New to mixing with logic pro x default virtual ins

Guitar Tricks Forum > Recording > New to mixing with logic pro x default virtual ins

bcraig4J

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Joined: 01/25/14

Posts: 164

Just start to mess with recording and abit of mixing

but only doing two tracks to keep things real and real simple so I can get my brain around this

I use Logic Pro X

and defult Logic software instruments at this time I donot have any money to buy great sounding library’s so I have to use what I have and learn with that 😉

so I will for now wanting to learn to mix just two separate tracks

First Goal

1.How to layer and know what to look for when wanting to layer two separate tracks of virtual instruments

a.maybe the instruments sound very harsh or tinny sounding

So need to learn how to adjust that to be a useable Virtual Instrument

Second goal

1. How balance each track so all the frequencies are balance and even sounding in

a.volume

b.tone

c.bass,mids,highs

I hope this made sense ?

"learning to create very emotionally musically phrasing
is a good idea, yeah? Lord please help me

#1

Just start to mess with recording and abit of mixing

but only doing two tracks to keep things real and real simple so I can get my brain around this

I use Logic Pro X

and defult Logic software instruments at this time I donot have any money to buy great sounding library’s so I have to use what I have and learn with that 😉

so I will for now wanting to learn to mix just two separate tracks

First Goal

1.How to layer and know what to look for when wanting to layer two separate tracks of virtual instruments

a.maybe the instruments sound very harsh or tinny sounding

So need to learn how to adjust that to be a useable Virtual Instrument

Second goal

1. How balance each track so all the frequencies are balance and even sounding in

a.volume

b.tone

c.bass,mids,highs

I hope this made sense ?

"learning to create very emotionally musically phrasing
is a good idea, yeah? Lord please help me

Guitar Tricks Admin

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Joined: 09/28/05

Posts: 3047

Hey there! Recording Engineering and Mixing are very complicated subjects and take years to master. Just like playing the guitar! If you research some blogs on the subject, they will all say the same thing; you gotta experiment. But I'll try to lend a helping hand as much as I can in this situation.

Layering is a great way to make your tracks sound big. Which technique to use for layering entirely depends on what the instruments sound like. If you are doubling a vocal, you want both vocal tracks to sound identical. If you are doubling a synth, maybe you want one synth to have high frequencies and the other to have low frequencies. Try messing around with different combinations and see what kinds of tones you come up with. Another aspect about layering is panning. The layers will sound different based on where the sound is coming from in your sonic plane. Mess around with panning for different results.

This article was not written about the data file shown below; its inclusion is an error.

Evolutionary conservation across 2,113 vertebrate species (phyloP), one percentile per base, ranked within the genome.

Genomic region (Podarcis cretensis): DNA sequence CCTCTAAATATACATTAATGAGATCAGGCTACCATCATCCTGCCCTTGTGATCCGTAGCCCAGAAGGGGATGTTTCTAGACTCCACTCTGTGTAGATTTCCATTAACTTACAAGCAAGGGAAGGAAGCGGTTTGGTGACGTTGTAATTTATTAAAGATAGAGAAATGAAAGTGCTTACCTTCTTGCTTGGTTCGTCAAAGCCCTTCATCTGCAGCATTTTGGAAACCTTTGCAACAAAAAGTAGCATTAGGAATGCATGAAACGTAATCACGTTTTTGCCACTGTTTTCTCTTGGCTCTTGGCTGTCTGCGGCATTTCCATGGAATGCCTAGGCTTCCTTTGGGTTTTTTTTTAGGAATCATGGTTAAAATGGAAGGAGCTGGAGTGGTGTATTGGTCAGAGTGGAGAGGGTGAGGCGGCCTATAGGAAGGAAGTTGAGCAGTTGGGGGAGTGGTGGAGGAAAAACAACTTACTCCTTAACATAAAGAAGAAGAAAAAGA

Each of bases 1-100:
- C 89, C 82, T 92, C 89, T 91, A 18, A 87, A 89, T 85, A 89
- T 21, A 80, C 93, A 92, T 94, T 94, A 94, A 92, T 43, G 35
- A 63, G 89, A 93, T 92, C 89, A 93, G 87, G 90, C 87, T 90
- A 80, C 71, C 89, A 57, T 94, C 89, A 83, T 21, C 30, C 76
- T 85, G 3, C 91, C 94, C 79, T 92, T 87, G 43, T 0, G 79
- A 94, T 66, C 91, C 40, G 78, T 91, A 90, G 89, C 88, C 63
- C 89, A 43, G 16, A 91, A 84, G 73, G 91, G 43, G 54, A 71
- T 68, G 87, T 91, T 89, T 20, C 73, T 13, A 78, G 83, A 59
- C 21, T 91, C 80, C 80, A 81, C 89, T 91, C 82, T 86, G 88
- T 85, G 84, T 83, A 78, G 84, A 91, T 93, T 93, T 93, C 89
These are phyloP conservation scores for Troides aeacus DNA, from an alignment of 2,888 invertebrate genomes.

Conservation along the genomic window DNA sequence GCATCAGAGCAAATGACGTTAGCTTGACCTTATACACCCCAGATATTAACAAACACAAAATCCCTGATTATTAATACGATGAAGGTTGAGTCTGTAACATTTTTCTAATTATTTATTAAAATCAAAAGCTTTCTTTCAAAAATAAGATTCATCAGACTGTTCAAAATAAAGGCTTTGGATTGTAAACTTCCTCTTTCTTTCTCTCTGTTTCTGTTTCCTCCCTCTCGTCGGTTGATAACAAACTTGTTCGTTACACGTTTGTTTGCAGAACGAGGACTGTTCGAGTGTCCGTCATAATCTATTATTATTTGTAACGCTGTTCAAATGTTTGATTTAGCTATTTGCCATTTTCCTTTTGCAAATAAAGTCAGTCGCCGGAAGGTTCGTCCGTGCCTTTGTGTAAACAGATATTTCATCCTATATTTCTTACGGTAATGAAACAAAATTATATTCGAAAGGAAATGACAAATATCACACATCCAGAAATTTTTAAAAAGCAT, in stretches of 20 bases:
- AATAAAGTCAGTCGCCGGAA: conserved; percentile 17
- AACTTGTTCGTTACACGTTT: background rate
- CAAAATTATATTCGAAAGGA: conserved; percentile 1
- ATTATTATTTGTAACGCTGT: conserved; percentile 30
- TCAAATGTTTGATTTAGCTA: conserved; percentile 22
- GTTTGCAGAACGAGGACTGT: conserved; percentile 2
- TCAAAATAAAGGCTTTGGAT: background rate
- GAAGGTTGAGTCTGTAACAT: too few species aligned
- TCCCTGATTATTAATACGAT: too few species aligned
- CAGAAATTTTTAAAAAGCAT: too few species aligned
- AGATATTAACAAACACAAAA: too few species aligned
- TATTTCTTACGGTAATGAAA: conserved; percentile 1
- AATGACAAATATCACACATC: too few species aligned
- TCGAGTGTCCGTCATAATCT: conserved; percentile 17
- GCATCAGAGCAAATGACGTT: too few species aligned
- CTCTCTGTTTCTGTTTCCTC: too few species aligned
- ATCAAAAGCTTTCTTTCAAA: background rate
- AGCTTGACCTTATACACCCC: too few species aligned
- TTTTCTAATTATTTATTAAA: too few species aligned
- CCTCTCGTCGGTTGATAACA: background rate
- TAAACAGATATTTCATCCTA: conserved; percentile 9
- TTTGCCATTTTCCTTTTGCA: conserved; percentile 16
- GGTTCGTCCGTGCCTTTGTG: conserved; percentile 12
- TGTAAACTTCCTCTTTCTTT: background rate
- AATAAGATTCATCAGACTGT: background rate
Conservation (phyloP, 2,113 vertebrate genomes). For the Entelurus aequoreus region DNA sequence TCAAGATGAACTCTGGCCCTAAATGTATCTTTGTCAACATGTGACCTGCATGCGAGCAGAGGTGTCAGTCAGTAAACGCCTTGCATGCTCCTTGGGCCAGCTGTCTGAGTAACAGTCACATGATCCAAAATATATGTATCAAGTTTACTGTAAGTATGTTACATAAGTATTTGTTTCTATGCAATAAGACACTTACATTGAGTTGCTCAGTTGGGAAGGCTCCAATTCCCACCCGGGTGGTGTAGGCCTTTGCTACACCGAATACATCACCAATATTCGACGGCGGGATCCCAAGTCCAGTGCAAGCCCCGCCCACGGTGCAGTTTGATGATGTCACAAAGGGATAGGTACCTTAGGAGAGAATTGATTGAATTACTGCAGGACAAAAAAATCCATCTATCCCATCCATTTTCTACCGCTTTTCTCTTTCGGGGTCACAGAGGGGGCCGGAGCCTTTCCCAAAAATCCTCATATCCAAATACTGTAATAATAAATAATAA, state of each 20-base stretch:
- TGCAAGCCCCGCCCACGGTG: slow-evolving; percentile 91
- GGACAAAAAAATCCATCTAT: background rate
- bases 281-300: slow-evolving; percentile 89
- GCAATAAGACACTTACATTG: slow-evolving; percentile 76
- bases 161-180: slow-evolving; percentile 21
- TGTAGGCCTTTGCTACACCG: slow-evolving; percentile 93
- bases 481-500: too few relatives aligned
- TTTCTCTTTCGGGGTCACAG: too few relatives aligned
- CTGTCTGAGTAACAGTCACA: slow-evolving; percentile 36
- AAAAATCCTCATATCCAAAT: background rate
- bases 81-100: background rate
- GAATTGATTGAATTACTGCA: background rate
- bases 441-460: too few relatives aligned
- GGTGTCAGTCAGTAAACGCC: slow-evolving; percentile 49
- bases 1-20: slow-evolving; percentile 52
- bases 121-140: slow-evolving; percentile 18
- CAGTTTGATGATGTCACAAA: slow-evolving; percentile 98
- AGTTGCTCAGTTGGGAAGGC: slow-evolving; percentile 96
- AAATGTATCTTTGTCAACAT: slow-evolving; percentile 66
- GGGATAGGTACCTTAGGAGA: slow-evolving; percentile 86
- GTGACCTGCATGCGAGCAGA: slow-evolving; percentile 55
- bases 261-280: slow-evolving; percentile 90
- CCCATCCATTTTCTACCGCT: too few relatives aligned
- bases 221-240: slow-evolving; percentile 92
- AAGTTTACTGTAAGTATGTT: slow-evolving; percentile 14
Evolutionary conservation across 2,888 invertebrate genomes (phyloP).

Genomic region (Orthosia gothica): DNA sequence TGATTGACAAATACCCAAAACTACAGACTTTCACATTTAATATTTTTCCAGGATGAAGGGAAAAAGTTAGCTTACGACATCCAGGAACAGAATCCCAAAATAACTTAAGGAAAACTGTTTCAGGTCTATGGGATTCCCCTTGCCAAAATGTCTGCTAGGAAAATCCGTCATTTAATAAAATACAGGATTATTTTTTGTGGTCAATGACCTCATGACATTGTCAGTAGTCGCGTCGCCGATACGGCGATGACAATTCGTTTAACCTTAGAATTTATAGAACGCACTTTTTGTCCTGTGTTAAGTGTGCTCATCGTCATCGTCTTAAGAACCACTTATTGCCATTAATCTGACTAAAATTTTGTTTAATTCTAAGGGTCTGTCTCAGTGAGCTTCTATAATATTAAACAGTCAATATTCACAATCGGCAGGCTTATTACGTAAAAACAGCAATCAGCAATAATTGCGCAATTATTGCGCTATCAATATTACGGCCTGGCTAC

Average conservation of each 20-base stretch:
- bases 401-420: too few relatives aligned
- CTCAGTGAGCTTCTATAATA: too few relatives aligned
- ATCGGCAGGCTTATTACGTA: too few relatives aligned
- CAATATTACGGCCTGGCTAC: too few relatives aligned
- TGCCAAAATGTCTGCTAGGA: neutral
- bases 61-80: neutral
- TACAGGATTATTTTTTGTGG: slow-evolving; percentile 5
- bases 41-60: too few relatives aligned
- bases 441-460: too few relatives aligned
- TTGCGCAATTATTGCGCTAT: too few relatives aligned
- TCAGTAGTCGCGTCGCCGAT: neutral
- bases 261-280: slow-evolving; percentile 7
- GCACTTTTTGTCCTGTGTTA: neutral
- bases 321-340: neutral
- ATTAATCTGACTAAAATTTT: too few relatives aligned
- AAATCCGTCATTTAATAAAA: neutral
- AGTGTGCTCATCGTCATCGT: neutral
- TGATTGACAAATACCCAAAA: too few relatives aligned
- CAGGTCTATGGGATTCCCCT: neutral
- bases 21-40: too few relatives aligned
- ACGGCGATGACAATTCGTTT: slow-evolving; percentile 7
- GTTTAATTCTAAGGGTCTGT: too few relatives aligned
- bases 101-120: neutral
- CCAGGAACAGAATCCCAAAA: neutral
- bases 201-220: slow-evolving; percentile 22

Your second question is a tough one. Balancing multiple instruments so they blend together can be very difficult. The Graphic EQ settings in your instrument's effects are your friend! You'll need to figure out what frequencies each instrument is showcasing, then experiment with combining those frequencies together with other instruments. Sorry if this answer if vague, but them's the breaks!

Mixing is a beast. You'll need to do a lot of experimentation to learn more about how it all works. Of course, check out blog articles for tips and tricks. But my biggest piece of advice is SAVE. Save your file often and with file names which organize your work. Therefore, when you go too far with a mix and can't get back to where you were, you are able to find that old saved file and start again.

I'm sure someone else will chime in with some better advice or more specific instruction. Good luck!

If you have any questions, comments, or concerns, please contact us.

#2

Hey there! Recording Engineering and Mixing are very complicated subjects and take years to master. Just like playing the guitar! If you research some blogs on the subject, they will all say the same thing; you gotta experiment. But I'll try to lend a helping hand as much as I can in this situation.

Layering is a great way to make your tracks sound big. Which technique to use for layering entirely depends on what the instruments sound like. If you are doubling a vocal, you want both vocal tracks to sound identical. If you are doubling a synth, maybe you want one synth to have high frequencies and the other to have low frequencies. Try messing around with different combinations and see what kinds of tones you come up with. Another aspect about layering is panning. The layers will sound different based on where the sound is coming from in your sonic plane. Mess around with panning for different results.

Your second question is a tough one. Balancing multiple instruments so they blend together can be very difficult. The Graphic EQ settings in your instrument's effects are your friend! You'll need to figure out what frequencies each instrument is showcasing, then experiment with combining those frequencies together with other instruments. Sorry if this answer if vague, but them's the breaks!

Mixing is a beast. You'll need to do a lot of experimentation to learn more about how it all works. Of course, check out blog articles for tips and tricks. But my biggest piece of advice is SAVE. Save your file often and with file names which organize your work. Therefore, when you go too far with a mix and can't get back to where you were, you are able to find that old saved file and start again.

I'm sure someone else will chime in with some better advice or more specific instruction. Good luck!

If you have any questions, comments, or concerns, please contact us.